Sunday, December 14, 2008

Radio Receivers - CHAPTER 1 Introduction

CHAPTER 1 Introduction
It is hard to imagine what the modern world would look like without the constant exchange of a huge quantity of information. It is currently disseminated by various means such as newspapers, telephone and the Internet. However the fastest way, and sometimes the only way, is by radio. This is where the transfer is by electromagnetic waves, traveling at the speed of light. In radio communication, a radio transmitter comprises one side of the link and a radio receiver on the other. No conductor of any kind is needed between them, and that's how the expression Wireless Link came into being.
In the early days of radio engineering the terms Wireless Telegraph and Wireless Telephone were also used, but were quickly replaced with Radio Communication, or just Radio.

Radio communication is created by means of electromagnetic waves, of which the existence and features were theoretically described and predicted by James Maxwell, in 1864.
First experimental proof of this theory was given by Heinrich Hertz in 1888, ten years after Maxwell's death.
It was already known at that time that electric current exists in oscillatory circuits made of a capacitor of capacity C and coil of inductance L. It was Thomson, back in 1853 that determined the frequency of this arrangement to be:

Hertz used an oscillatory circuit with a capacitor made of two bowls, K1 and K2 (Pic. 1.1), and the "coil" was made of two straight conductors. The bowls could be moved along the conductors. In this way the capacitance of the circuit could be altered, and also its resonance frequency. With every interruption from the battery, a high voltage was produced at the output of the inductor, creating a spark between the narrow placed balls k1 and k2. According to Maxwell's theory, as long as there was a spark, i.e. alternating current in the circuitry, there was an electromagnetic field surrounding the conductors, spreading itself through the surrounding space. A few metres away from this device Hertz placed a bent conductor with metal balls k3, k4 placed on the ends, positioned very close to each other.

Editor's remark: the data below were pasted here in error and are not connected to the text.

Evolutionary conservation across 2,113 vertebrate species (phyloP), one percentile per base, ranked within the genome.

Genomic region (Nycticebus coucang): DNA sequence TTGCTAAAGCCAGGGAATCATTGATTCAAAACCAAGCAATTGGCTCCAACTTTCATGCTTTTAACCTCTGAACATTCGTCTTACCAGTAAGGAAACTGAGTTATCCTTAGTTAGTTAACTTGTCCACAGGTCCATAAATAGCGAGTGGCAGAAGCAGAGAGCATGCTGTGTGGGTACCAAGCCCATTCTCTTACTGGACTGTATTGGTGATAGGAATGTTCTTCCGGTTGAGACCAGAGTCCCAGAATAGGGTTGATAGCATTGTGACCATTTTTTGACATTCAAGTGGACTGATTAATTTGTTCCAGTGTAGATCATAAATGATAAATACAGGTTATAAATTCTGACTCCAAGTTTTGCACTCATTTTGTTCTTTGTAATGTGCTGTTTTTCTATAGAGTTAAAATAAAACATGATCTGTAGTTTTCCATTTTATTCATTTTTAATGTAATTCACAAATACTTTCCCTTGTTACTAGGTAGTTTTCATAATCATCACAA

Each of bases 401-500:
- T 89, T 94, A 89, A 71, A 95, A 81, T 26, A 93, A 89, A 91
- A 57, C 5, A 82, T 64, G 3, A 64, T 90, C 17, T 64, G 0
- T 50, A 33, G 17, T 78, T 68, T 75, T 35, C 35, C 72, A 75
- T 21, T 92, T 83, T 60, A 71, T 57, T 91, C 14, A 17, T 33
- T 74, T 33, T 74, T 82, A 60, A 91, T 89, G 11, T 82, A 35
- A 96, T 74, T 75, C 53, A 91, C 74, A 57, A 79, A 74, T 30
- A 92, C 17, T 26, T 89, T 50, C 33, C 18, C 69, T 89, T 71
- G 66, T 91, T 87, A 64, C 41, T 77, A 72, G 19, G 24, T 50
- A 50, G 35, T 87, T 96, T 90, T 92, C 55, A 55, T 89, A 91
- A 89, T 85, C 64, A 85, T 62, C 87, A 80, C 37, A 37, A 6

This also was an oscillatory circuit, called the resonator.
According to Maxwell's theory, voltage induced by the electromagnetic waves should be created in the resonator. Voltage existence would be shown by a spark between the balls k3 and k4.
And that's the way it was: Whenever there was a spark in the oscillator between the balls k1 and k2, a spark would also be produced by the resonator, between balls k3 and k4.
With various forms of the arrangement in Pic. 1.1, Hertz proved that electromagnetic waves behave as light since they could also be reflected and refracted.
It was also shown that light is of electromagnetic nature, as stated by Maxwell.
Hertz, however, did not believe in the practical value of his electromagnetic waves experiments. The range of the link was no further than a few meters. The transmitted signal was very weak, therefore the signal in the receiver had a very small amplitude and it wasn't possible to detect it at a greater distance. The possibility of amplifying the signal in the receiver did not exist at the time.
Besides the short range, another shortcoming of the link was noted: If another similar transmitter was working nearby, a receiver detected all the signals at the same time. It did not have the ability of isolation.
However crude and simple these experiments were at the time, they represented the birth of a new scientific branch - Radio Engineering.